Congress passed the Superfund bill in 1980 to pay for cleaning up the nation's worst hazardous-waste dumps over the next five years. About 420 sites are on an EPA "national priorities list," but Times Beach, one of 15 sites in Missouri contaminated by dioxin, is not.

One EPA official said results of dioxin tests here were not known until three days after the priorities list was released Dec. 20.

To become available for a full-scale cleanup and relocation program under the Superfund law, Times Beach must be added to the list by EPA officials. But the officials could also authorize cleanup under an emergency program.

Hedeman said the EPA would await results of post-flood testing, expected to take at least three weeks, to determine whether to take those steps.

Levels of dioxin ranged as high as 120 parts per billion in two samples taken here last month.

Medical studies on animals have determined that only a few parts per billion of dioxin, the same chemical found in the defoliant Agent Orange, can cause cancer and birth defects.

The chemical's effect on humans has never been documented, but the Centers for Disease Control has launched a $125,000 health study of Times Beach residents who believe they were exposed to high concentrations.

Several locals asked EPA officials to test their homes, and many accused EPA of taking too much time to confirm the contamination.

Mayor Hammer is among those who has moved back to his home with his wife and parents. At a town meeting tonight in nearby Eureka, he advised those who were "afraid of it, to go get temporary housing. If you're not, move back in."

But Alderman Harold Goodman urged residents to heed warnings. "In my own heart, I think it's dangerous," he said. "We've got children to worry about. Until it's declared officially safe, I can't recommend going back in."

"People want action right away," EPA official Gene Lacero said. "But we don't only have Times Beach to worry about. We have 20 to 70 sites across the country. If we move Times Beach, we have to move them, too.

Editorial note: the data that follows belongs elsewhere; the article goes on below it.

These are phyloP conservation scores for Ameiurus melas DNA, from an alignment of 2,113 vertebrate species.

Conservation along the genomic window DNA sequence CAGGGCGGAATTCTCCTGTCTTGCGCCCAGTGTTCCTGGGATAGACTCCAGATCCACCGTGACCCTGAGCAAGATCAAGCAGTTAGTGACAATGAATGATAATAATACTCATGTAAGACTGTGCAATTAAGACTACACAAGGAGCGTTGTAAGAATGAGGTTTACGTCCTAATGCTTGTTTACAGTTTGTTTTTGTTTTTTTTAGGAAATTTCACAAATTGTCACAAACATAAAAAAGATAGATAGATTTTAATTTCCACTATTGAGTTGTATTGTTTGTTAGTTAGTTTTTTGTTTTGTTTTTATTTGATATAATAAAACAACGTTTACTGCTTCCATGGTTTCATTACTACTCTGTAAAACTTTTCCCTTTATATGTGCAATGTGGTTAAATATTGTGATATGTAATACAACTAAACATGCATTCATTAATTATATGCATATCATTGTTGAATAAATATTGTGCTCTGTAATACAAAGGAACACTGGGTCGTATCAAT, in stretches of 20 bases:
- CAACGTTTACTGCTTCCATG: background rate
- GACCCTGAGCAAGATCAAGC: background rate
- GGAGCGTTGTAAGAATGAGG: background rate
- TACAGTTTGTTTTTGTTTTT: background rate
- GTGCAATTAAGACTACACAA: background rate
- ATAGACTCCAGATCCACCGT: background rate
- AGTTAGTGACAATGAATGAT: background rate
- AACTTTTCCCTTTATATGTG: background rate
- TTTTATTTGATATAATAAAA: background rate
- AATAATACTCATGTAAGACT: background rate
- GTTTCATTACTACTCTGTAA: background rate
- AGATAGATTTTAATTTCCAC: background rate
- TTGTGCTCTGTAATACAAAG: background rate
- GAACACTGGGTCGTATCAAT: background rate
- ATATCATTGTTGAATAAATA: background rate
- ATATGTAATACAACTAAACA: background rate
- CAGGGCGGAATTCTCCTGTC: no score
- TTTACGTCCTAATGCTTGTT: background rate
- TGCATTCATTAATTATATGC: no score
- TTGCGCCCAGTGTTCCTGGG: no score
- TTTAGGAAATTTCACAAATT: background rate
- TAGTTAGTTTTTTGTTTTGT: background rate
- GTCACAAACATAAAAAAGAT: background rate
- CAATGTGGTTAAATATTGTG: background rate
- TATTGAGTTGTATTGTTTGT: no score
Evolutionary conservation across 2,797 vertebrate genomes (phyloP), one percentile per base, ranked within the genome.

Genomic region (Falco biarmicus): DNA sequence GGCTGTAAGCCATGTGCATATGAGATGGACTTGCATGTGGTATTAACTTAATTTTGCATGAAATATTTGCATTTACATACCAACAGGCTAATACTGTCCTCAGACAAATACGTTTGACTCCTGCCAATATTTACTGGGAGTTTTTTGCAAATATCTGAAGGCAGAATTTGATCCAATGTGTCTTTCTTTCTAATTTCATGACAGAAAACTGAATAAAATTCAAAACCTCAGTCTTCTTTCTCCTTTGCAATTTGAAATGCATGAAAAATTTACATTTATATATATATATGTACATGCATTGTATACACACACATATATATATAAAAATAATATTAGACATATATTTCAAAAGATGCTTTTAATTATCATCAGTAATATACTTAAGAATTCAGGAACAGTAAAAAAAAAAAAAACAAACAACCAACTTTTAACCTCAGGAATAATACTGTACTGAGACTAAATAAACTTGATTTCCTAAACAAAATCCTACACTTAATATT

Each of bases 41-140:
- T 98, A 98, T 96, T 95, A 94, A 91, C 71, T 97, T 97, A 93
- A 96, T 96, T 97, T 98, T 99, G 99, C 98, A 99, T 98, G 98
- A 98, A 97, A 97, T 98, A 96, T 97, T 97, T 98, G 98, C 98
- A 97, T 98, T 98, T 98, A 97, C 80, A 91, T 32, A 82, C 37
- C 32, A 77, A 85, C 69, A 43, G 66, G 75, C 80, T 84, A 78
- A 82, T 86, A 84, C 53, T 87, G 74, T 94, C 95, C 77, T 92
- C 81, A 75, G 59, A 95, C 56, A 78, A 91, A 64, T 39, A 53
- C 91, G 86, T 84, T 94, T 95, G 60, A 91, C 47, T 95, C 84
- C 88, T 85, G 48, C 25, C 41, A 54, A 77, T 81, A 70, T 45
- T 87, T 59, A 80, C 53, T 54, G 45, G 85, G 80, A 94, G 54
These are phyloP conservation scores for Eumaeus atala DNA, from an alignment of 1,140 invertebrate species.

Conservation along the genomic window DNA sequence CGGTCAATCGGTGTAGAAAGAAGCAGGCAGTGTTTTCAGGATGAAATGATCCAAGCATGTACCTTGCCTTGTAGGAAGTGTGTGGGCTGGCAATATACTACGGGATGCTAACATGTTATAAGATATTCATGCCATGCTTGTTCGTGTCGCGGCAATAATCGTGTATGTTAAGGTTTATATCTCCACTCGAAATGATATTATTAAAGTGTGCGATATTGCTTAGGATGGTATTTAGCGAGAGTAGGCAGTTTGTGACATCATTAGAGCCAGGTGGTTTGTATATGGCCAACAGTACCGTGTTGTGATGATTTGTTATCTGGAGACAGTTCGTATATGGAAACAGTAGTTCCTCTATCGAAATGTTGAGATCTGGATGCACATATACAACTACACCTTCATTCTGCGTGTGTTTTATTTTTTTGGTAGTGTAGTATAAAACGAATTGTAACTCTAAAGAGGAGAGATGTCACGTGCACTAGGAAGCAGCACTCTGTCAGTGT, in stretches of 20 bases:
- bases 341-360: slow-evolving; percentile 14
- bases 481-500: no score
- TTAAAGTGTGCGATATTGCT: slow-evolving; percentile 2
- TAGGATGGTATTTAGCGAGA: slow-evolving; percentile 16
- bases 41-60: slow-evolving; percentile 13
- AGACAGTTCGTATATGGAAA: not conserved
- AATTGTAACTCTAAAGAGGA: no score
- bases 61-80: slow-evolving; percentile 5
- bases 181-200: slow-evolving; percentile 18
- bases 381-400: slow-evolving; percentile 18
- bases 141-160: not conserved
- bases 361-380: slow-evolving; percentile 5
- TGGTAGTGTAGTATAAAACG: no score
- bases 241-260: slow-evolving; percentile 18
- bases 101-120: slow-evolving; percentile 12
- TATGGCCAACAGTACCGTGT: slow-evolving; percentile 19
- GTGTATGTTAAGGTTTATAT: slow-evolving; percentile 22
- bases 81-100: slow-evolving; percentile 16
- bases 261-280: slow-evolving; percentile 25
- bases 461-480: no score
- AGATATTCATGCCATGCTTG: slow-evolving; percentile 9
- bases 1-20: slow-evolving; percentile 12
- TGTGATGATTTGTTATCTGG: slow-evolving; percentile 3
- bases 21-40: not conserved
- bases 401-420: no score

"One can't move so quickly without acting on one's best information and the best judgment," he said. "We don't feel we have that yet. All the people in Times Beach see is delay. I wouldn't ask them to sympathize with our viewpoint."

More than 850 Times Beach residents have been moved to temporary housing by the Federal Emergency Management Agency, one of 12 federal agencies working on the dilemma.

In a preliminary report circulating among team members here, the Corps of Engineers, one of the agencies on the flood-hazard team, suggested moving the town.

"It's just a proposal," said Patrick J. Breheny, FEMA's regional director. "They want to merge flood control money and Superfund money."

To move the town, Young said he favors using Superfund money to augment $20 million Congress allocated in 1981 to solve flooding problems on the Meramec. The money was never spent after local residents rejected building a dam.

Now they face rebuilding from a flood on land contaminated by dioxin.

"It's a double whammy," said Jim Webb, Young's legislative aide. "We'd like to see federal agencies combine resources to relocate the town out of the flood plain to an area free of dioxin."

But Col. Charles Myers, assistant director of the Corps' Civil Works office in Washington, said a cost-benefit analysis must be done to see if it is cheaper to detoxify the town and rebuild it or move it upriver.

"There is a precedent for relocation," he said. "But we'd not only need legislation authorizing it, but a study to show the cost would be offset by the benefits.